I have to call Sina. I don’t want to. Staring at her card, I even believe that I don’t like her name. I recall the Sino-Soviet disputes of the 1980s…or maybe the 1970s…and decide that her name reminds me of that era. Still, I call. She is in the store. That is why she speaks to me. I don’t know what I expected, but this is what happens. The books. I remind her about the books. Yes, she says. She remembers. We spoke about the books only a couple of days ago. I am trying to get enough air, my breathing limited by, well, lack of breathing. This whole thing is making me shallow of breath. Not to mention shallow of soul. What can I do, but make a date, a loose one, to drop off the books? Fine, Sina tells me. She adds that she has to leave at 2:15 PM to pick up a kid early from school. Now I decide she is okay.
Thing is, I have been consigned to consignment. Kepler’s Books is Menlo Park’s Broadway…at least for a writer. One aspires to have a reading there. Naturally, on the way to the dais…or whatever someone in a wheelchair occupies when holding forth at a bookstore…one passes a nice display of, you guessed it, one’s books. And, what the hell, being an author and all, you might just glance off to the side and acknowledge them there, book after book after book. All of them yours. With your title and your name. All looking terribly fresh, because they have been freshly restocked, such are the sales of your book.
The problem is that reality is a moving target, and fantasy is a fairly stationary thing that blossoms in childhood and creeps slowly, very slowly, forward, if at all. So, dreams that began to coalesce out of a 1950s youth in the Upper Sonoran desert can still hold sway in 2012. Which is why, despite pleas from my publicist…and I do have one, honest…it has been made clear. Kepler’s isn’t stocking my book. But you’re a local author, a couple of friends have pointed out. And, readily agreeing with this observation, I add that I am also a local customer. In fact, I have been waltzing in and out of this bookstore for more than 30 years.
Yet now that I am a local author…Kepler’s is a local casualty…of the times. They are a changin’. And for independent booksellers, they are not very good, and Kepler’s has a rich history of being nice to local authors…a practice which has nudged them toward bankruptcy. And these are the facts of mercantile life, 2012. Consignment. You want to sell books? You bring them in and sign some papers…and then they go up on the shelf, right?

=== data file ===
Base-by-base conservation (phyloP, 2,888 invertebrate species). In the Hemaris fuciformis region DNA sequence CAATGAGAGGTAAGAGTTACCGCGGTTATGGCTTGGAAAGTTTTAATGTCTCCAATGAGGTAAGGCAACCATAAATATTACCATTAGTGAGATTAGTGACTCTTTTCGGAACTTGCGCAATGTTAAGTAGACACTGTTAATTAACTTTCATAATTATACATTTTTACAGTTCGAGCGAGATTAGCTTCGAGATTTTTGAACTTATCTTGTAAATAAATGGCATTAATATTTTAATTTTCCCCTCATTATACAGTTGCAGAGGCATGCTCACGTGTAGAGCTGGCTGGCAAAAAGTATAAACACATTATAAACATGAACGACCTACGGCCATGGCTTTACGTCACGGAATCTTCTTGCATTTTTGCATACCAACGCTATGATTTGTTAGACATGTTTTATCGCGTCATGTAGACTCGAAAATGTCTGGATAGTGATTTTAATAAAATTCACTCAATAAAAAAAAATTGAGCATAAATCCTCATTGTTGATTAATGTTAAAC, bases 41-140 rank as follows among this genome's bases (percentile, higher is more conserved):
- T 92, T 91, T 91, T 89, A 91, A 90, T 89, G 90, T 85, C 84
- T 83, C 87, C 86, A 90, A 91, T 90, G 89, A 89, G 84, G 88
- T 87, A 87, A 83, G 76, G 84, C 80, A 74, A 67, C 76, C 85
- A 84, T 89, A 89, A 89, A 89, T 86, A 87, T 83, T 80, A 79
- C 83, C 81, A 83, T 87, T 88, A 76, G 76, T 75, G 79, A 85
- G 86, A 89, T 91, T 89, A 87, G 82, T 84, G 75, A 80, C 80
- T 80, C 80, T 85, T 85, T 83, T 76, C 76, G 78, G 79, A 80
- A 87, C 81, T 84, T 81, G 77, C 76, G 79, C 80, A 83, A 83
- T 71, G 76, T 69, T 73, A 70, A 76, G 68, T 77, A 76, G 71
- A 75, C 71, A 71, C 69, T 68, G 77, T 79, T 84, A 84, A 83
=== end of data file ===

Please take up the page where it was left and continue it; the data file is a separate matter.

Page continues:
Nope. This is the other thing. The thing that Sina explained just the other day. You want shelf space? Fine, you pay for it. To be exact, $150, to get on the local authors’ shelf. Which, with a mental wave of the hand…my real waveable hand currently on the wheelchair joystick…I dismiss. No way.
Why not, Jane asks? Sell 10 books, retail, and you have paid for the shelf space. I cannot wrap my mind around this notion. Look, I want to tell her, you want shelves…pointing out the overcrowded ones ringing my apartment. Pretty soon, the world being what it is, we are going to be charged for air. Shelves? Fucking shelves? I wait until the neuropeptides have subsided enough, then e-mail Sina. Sure, sign me up. Sell me a space on shelf.
It’s not all about me. Life seems to deliver this message now and then, but it’s often hard to believe. Somehow I thought that after all the work of writing a book…well, I wasn’t thinking, was I? That’s why God invented sales departments. One department does the production. Another does the sales. Not to mention the delivery department. The inventory department. Any good company has people handling all these functions. And so should mine. A little multiple personality disorder wouldn’t hurt just now.
Which is why, in the fullness of time…that is to say, about 15 minutes from now…the delivery department will load up. The transshipment, via my lap, being dispatched to Kepler’s. Receiving is around back, Sina advised in an earlier e-mail…although neuromuscular circumstances being what they are, we have worked out an arrangement. Vis-à-vis the front door. Ask for Receiving.
Ask for a fuel surcharge, I am thinking, as the electric vehicle loads itself with books, still in the carton. Something about this seems ridiculous. Way too small time. A lap full of books. The carton a lap dancer…or a lap dog…and surely at 65, I am on my last lap…and not exactly lapping it up. Problem with anything carried on the lap is that it tends to slip. Especially if one is bouncing over pavement and bracing the shipment with an arm mostly out of neuromuscular action. Never mind the fuel surcharge.
This electric delivery is, I finally realize, green. I do not believe that a battery-powered vehicle has transported a single shipment of anything to Kepler’s on this particular day. Or anywhere in Menlo Park, for that matter. Of this, I can be proud. All electric. Hand-delivered. Lap bounced. No extra charge.